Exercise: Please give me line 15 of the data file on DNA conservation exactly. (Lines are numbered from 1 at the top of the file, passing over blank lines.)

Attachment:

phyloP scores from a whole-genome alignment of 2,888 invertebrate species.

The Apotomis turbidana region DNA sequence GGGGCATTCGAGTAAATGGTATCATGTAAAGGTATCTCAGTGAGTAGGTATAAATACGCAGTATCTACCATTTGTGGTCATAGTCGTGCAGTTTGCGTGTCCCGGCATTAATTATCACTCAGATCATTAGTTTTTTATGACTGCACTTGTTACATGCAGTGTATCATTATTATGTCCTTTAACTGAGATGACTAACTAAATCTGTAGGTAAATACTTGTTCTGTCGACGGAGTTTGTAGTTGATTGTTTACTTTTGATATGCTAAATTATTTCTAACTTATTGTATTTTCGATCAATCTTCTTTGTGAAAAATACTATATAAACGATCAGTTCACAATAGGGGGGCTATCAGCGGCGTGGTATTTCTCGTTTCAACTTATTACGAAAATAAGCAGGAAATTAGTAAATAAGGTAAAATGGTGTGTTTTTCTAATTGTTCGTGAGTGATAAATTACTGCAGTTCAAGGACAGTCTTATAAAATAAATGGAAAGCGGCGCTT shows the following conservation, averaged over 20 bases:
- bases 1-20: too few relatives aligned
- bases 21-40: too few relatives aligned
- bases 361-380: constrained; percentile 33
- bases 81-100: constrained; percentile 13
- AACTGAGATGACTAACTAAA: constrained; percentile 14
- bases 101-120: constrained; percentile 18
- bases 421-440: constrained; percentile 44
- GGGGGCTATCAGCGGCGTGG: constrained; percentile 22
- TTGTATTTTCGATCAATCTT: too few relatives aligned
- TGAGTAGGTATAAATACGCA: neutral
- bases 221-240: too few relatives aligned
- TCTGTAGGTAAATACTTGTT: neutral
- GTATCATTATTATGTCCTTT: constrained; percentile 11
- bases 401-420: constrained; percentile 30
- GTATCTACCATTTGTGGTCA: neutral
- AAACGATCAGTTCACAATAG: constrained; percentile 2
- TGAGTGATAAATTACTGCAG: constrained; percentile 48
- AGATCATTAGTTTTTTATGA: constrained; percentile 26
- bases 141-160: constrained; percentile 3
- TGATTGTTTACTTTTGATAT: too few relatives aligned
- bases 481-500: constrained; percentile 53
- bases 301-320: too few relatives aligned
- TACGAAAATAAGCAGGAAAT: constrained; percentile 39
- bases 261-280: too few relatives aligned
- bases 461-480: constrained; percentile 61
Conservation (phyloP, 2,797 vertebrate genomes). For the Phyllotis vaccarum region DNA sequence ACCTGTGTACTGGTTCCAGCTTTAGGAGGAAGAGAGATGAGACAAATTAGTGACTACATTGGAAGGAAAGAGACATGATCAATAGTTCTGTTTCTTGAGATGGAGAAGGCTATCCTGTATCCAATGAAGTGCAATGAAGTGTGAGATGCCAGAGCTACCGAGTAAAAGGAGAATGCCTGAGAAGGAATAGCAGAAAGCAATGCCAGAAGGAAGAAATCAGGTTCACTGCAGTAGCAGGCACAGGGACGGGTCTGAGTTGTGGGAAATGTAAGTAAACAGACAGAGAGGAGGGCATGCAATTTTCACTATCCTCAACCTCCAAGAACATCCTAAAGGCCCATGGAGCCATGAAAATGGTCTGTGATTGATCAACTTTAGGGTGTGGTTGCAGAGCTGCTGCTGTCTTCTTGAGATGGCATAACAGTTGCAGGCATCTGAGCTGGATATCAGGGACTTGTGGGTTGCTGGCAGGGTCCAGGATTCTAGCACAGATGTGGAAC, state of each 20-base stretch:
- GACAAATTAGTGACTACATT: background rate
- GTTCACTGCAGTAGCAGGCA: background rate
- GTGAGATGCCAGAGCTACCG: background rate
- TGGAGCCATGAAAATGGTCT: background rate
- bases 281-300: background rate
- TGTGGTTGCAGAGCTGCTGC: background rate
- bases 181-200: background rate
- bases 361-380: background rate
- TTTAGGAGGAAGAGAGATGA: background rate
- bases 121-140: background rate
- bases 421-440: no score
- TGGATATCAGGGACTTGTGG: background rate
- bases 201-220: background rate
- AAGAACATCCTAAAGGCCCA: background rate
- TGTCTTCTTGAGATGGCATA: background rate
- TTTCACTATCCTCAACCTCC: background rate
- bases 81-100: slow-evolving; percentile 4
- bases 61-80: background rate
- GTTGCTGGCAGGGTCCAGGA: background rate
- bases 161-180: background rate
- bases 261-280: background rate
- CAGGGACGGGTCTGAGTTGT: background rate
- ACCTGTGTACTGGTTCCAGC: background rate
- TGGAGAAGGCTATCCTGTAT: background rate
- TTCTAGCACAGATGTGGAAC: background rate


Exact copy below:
- GTATCATTATTATGTCCTTT: constrained; percentile 11